Roma People’s community in Aktobe helps region understand Roma population beyond stereotypes

NUR-SULTAN – The Roma People’s community of the Aktobe Region, founded in 2011 by Yelena Dmitriyeva, is the only Roma People ethno cultural centre registered in the Assembly of People of Kazakhstan. The community of approximately 100 members sees its main goal as familiarising Kazakh people with its culture and customs and giving its youth the opportunity to grow and develop.

Photo credit: assembly.kz.

Kazakhs should understand power is in peace, unity and support of each other, she said. There are no bad ethnicities, there might be bad people.

“The main purpose of creating our organisation was to familiarise the ethnic groups living in Aktobe and the Aktobe Region with our culture and customs, which over time became overgrown with nonsense. In addition, we wanted to bring our young people, who are still suffering from the historical stereotypes of ethnicity, and expand their communication horizons,” she told assembly.kz.

Yelena Dmitriyeva. Photo credit: assembly.kz.

The community operates in several directions. Its charitable arm organises the annual Road to School, providing approximately 20 children with school supplies and other necessary materials for their education.

It also directs youth in life, educating them about their rights and career opportunities and providing legal aid in acquiring Kazakh citizenship.

“Since 2011, we have achieved almost 100 percent of identity documents for representatives of the Roma ethnic group living in Aktobe and the region. More than 30 representatives of the ethnic group, who lost documents and labour books necessary for registration of a pension, were restored,” she noted.

The community also cares about children’s wellbeing.

“In our ethnos there is a rule – we try in all life situations, even after the parents’ death, to prevent the life of Roma (children) in orphanages. To prevent this, we help arrange custody of the next of kin so that children grow up in their usual atmosphere,” she added.

With the support of the Aktobe Region’s Languages Department, the community opened a Sunday school in 2018, where more than 60 Roma had lessons in Kazakh language, native language and the group’s history.

The community enjoys music. The DESH vocal group has a repertoire of ethnic songs and ones in Russian and Ukrainian, corresponding to the Roma People’s theme. Several songs in Kazakh, such as “Sygan Serenadasy” (the Serenade of Roma People), were composed by Kazakh musician Shamshi Kaldayakov.

Alexey Dadusenko. Photo credit: assembly.kz.

DESH musician Alexey Dadusenko, who participated in an event in the capital dedicated to the 550th anniversary of the Kazakh Khanate and the 100 New Faces of Kazakhstan project in 2017, initiated the annual Vesennyaya Rosa (Spring Dew) song and dance festival in 2011. He teaches in the Sunday school and communicates with Roma People representatives in other Kazakh cities.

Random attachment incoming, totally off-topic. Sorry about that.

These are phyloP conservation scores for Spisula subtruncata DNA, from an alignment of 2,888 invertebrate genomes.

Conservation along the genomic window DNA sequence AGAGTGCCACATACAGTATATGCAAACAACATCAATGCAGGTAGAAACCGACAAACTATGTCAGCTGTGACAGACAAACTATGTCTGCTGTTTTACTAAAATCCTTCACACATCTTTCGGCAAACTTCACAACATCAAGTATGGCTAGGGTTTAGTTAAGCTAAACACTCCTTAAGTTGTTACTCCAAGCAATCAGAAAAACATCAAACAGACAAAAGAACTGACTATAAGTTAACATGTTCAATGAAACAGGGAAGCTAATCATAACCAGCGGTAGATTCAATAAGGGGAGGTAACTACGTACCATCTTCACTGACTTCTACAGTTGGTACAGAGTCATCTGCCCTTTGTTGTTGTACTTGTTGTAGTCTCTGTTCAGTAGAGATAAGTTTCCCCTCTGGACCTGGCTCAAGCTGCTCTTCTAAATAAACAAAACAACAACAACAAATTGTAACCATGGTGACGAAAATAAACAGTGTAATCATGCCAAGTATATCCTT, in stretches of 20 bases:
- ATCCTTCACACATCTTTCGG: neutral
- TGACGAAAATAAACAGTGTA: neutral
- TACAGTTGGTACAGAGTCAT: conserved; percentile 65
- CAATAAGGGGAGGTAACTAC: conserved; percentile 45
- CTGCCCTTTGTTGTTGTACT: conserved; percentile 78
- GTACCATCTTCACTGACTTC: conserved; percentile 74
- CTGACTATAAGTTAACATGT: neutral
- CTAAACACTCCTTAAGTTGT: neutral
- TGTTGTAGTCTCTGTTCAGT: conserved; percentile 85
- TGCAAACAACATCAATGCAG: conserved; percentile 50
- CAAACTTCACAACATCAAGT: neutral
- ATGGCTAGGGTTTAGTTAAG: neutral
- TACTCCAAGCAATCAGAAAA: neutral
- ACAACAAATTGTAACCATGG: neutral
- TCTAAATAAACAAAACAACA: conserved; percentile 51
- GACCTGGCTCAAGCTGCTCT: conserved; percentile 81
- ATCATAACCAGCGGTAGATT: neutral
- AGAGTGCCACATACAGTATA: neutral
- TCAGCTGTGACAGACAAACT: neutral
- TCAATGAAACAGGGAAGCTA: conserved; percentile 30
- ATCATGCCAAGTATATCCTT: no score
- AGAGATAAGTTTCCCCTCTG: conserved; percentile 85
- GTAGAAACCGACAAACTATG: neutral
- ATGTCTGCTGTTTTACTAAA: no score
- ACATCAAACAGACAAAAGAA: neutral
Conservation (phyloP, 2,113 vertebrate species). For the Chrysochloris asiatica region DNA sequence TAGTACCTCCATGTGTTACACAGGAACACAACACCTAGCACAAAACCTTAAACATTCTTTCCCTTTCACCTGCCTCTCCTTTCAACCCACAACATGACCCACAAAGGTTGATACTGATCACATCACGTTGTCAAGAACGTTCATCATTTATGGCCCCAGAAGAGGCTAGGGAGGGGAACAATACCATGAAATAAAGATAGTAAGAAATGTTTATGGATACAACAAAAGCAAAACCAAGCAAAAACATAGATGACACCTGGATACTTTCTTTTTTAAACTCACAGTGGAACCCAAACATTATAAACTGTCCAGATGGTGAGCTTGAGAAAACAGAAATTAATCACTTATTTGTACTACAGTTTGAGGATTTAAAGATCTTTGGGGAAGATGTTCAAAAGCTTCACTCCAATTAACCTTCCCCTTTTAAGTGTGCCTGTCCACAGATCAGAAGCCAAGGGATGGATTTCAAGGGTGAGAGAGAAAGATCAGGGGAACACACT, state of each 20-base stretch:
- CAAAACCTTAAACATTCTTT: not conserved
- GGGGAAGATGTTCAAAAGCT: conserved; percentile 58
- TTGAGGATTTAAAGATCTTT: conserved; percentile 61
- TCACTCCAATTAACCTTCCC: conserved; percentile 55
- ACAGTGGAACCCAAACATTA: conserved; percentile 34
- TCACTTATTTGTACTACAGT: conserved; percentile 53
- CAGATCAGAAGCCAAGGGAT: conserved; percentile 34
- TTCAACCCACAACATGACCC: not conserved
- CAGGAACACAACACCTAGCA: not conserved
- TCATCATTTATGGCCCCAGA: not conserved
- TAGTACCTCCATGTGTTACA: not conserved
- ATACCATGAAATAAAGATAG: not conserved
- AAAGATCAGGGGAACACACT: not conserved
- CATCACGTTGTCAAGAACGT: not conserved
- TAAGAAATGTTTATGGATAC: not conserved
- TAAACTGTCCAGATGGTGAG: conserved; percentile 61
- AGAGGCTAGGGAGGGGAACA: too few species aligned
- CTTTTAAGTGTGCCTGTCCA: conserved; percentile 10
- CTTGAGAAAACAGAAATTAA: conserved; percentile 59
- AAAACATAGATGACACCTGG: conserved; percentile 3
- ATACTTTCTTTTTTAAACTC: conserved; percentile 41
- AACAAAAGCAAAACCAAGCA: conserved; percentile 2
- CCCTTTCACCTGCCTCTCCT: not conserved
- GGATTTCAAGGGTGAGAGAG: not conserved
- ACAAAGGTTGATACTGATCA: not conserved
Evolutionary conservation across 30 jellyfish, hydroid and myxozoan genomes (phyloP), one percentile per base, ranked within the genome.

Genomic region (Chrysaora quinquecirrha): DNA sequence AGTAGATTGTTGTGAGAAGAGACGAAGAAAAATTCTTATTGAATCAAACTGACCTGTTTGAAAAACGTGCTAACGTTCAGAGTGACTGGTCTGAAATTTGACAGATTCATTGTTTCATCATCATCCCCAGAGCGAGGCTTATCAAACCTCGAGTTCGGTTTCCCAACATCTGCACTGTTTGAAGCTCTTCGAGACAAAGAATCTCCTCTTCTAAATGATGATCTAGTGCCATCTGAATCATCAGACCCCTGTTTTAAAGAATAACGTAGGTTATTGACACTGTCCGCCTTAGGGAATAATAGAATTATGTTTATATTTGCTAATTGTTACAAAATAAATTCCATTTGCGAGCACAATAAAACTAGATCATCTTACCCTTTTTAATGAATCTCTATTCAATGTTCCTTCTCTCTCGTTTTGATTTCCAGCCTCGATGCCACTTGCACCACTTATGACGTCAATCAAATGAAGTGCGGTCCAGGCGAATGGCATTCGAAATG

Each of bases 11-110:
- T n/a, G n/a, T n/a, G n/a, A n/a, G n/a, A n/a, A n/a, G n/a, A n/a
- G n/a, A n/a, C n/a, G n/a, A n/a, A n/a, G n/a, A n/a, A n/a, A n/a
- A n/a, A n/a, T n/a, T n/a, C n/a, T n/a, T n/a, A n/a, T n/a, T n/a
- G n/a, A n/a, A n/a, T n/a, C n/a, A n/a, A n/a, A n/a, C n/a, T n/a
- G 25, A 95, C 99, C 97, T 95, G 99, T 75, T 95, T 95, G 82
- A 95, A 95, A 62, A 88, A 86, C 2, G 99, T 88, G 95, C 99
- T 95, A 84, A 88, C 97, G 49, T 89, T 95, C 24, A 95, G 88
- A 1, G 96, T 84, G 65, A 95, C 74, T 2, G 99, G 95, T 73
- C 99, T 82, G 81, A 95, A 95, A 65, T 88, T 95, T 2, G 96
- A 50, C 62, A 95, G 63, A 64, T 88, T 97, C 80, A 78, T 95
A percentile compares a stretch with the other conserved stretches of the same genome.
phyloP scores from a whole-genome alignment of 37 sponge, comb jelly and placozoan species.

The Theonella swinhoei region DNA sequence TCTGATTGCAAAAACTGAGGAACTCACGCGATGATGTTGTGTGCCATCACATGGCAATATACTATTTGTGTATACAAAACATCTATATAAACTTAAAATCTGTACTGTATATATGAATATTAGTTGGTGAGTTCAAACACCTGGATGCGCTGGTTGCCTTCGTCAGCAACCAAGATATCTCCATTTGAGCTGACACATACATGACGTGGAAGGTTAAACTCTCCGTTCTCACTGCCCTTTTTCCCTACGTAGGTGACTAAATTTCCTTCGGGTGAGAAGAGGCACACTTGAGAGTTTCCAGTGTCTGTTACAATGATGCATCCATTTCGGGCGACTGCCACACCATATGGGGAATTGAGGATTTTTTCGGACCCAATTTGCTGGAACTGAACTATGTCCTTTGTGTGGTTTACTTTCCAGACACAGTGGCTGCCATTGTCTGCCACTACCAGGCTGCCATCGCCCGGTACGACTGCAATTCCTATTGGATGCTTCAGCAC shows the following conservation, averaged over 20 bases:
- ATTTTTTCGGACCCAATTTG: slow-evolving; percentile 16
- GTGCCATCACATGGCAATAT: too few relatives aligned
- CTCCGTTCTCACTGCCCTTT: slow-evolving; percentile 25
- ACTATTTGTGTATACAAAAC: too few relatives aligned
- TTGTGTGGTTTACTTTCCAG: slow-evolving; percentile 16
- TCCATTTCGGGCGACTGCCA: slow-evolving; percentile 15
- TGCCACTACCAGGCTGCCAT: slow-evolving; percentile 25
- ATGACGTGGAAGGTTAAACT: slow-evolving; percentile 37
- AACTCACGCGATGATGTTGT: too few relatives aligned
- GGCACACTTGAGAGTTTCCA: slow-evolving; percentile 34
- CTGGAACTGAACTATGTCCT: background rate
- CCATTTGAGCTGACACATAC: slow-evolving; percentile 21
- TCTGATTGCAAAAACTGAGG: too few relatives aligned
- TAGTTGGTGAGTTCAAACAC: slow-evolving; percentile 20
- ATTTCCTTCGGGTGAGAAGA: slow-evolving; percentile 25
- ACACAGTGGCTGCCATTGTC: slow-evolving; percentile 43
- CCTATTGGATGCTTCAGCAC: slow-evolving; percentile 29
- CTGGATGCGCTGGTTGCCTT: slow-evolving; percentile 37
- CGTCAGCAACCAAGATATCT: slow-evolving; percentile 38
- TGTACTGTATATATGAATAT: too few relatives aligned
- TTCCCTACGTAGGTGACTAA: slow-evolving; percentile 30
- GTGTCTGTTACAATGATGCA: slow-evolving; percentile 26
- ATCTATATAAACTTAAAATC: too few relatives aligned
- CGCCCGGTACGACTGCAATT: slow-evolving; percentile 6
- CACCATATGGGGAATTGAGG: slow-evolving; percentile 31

“We organise the festival of Roma People culture annually to show the full flavour of our culture… We are very proud of how many admirers of our culture live in the city, for which it is a kind of nostalgia. After all, the Vesennyaya Rosa Festival is unique. Every year, we receive requests from residents of the city to invite them to our next event,” said Dmitriyeva.

The Aktobe Roma People’s Diaspora tries to communicate with diasporas in other countries, but, unfortunately, encounters several issues.

“The main issue is the language barrier. With the majority, we have different dialects and different languages ​​of the countries of residence. Almost every ethnos of Roma has its own unique dialect, which no one teaches. To learn it, you need to live in this ethnic group… The second point is development. The level that, for example, representatives of the Roma Diasporas of Russia have is indicative for us. At the moment, they are fully focused on improving the educational level of young people and raising artistic skills. We still supervise and assist elementary in obtaining identity documents, because due to the language barrier, bureaucratic delays and ignorance of the law, Roma representatives who have low social status cannot receive qualified assistance,” she added.

To solve the issues, the community cooperates with Office for Democratic Institutions and Human Rights (ODIHR), the first intergovernmental organisation which unites Roma representatives in 25 countries such as Armenia, Azerbaijan, Georgia, Germany, Poland, Russia and Uzbekistan.